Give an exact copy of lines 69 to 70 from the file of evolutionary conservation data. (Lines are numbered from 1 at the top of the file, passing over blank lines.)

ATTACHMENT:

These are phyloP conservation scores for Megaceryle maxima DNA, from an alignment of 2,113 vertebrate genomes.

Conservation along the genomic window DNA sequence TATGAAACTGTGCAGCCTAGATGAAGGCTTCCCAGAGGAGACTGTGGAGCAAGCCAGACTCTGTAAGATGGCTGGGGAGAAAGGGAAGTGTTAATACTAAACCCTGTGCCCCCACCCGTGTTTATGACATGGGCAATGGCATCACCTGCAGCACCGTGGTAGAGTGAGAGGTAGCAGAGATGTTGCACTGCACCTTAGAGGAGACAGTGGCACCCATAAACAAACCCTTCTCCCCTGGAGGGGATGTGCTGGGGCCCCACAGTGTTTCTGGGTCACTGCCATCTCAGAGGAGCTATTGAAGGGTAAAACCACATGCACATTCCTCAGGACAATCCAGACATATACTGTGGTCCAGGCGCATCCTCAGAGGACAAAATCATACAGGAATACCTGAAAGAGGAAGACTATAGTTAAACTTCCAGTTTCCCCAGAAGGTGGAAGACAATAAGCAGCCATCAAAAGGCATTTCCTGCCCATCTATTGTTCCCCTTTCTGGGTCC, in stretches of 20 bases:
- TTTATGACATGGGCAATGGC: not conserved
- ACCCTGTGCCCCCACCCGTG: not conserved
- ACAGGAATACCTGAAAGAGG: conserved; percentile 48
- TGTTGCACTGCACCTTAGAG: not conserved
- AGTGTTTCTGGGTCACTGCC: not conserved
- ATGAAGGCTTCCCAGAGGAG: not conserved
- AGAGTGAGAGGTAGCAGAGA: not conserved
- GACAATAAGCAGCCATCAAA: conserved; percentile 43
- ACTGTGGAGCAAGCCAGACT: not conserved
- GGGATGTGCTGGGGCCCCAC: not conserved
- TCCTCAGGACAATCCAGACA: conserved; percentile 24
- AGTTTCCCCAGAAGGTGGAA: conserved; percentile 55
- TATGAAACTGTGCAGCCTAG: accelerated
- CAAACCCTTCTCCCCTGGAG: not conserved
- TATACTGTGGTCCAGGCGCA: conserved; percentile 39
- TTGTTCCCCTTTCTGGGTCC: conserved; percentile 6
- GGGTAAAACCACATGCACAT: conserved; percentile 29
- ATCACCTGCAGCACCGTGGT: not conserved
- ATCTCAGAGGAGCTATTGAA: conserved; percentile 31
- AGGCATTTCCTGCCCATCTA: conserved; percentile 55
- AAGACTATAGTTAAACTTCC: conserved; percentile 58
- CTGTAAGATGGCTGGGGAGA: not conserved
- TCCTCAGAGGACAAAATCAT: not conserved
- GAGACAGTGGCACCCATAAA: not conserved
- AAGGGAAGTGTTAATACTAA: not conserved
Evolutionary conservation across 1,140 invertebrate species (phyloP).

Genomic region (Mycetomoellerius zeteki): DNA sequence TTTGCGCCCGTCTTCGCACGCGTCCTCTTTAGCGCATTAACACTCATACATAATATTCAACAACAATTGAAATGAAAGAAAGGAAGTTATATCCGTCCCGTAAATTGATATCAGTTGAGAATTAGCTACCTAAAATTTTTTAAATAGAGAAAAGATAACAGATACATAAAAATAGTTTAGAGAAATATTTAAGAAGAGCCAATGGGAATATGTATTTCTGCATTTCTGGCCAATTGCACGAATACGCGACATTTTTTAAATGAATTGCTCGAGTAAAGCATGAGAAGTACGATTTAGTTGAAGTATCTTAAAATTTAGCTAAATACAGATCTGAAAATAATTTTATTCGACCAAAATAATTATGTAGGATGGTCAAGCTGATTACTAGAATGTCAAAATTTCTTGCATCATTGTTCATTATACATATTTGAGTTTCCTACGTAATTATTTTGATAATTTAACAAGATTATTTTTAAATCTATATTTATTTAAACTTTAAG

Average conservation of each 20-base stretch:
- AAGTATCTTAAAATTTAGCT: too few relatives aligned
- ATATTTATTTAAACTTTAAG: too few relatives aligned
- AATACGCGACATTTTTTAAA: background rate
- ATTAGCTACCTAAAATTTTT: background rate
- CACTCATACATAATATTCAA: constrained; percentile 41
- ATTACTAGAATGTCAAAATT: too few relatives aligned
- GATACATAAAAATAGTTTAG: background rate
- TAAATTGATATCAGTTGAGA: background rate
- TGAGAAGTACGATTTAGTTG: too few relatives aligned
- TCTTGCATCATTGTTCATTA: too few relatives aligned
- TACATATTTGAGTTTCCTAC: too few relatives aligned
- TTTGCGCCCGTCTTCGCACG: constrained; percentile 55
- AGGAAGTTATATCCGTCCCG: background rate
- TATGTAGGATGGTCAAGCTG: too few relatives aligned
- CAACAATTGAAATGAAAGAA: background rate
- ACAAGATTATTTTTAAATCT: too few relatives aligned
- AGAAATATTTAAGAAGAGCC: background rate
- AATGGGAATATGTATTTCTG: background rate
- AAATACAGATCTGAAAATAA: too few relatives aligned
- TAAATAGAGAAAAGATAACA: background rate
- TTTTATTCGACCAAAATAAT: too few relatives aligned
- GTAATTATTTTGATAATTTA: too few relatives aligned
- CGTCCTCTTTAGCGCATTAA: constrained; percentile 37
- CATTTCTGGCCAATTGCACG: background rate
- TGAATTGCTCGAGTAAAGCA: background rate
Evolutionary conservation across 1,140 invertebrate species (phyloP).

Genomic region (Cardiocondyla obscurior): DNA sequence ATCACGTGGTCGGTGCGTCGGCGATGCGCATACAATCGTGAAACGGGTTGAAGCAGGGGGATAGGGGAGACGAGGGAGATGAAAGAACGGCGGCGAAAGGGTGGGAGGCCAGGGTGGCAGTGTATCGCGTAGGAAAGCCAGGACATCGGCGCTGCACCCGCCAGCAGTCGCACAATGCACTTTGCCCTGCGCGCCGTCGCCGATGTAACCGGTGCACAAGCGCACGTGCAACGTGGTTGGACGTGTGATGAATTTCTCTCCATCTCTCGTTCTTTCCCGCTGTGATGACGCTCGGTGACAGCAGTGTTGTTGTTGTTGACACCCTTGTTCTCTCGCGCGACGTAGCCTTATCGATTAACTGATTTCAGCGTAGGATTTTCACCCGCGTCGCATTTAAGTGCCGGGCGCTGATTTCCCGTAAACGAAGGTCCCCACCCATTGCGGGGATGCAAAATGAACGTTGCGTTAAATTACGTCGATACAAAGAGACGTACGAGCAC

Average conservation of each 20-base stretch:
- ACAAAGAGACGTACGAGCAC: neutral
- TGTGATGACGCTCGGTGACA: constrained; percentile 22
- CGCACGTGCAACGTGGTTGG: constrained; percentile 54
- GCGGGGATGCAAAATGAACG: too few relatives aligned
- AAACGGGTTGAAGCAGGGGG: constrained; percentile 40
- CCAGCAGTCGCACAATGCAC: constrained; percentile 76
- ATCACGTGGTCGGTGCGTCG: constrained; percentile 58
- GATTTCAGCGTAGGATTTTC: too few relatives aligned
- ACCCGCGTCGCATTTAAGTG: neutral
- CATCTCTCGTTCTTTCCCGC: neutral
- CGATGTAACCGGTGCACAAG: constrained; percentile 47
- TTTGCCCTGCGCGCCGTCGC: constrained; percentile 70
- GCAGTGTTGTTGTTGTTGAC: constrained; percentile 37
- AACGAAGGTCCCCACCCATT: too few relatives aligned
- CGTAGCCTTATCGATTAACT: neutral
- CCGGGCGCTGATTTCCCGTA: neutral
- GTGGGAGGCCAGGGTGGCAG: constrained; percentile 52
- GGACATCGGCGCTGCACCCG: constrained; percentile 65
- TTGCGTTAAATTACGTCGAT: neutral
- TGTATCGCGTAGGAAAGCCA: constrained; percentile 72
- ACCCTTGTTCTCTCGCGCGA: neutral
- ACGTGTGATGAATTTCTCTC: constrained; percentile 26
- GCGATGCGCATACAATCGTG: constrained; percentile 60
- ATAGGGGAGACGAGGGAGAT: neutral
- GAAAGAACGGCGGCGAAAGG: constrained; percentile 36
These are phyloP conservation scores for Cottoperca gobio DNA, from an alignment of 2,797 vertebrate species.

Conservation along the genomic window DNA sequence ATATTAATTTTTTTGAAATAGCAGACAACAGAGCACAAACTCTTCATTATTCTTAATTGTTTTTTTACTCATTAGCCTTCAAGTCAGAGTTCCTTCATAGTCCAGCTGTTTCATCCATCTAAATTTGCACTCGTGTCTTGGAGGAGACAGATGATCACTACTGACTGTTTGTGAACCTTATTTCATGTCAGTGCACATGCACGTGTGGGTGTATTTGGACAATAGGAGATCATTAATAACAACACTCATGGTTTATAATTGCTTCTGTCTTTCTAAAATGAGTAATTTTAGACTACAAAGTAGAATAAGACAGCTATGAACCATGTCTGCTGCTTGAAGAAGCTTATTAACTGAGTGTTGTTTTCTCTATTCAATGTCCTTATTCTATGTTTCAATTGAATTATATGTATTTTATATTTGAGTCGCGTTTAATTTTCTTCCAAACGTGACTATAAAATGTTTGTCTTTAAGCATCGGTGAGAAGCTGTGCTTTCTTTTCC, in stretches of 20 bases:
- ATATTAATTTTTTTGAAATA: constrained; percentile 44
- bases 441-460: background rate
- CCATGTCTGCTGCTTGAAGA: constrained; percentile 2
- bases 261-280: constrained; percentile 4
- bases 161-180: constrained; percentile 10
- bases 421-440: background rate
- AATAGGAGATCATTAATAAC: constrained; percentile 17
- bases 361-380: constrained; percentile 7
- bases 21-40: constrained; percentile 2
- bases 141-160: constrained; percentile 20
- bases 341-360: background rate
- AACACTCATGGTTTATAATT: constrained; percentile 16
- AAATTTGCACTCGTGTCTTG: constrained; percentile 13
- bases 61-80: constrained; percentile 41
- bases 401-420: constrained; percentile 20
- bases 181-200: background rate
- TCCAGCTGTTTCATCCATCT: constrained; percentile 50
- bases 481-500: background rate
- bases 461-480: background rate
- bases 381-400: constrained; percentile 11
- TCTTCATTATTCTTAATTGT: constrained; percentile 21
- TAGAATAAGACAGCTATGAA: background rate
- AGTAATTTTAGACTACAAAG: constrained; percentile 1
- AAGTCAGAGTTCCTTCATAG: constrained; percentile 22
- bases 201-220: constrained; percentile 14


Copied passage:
- CGATGTAACCGGTGCACAAG: constrained; percentile 47
- TTTGCCCTGCGCGCCGTCGC: constrained; percentile 70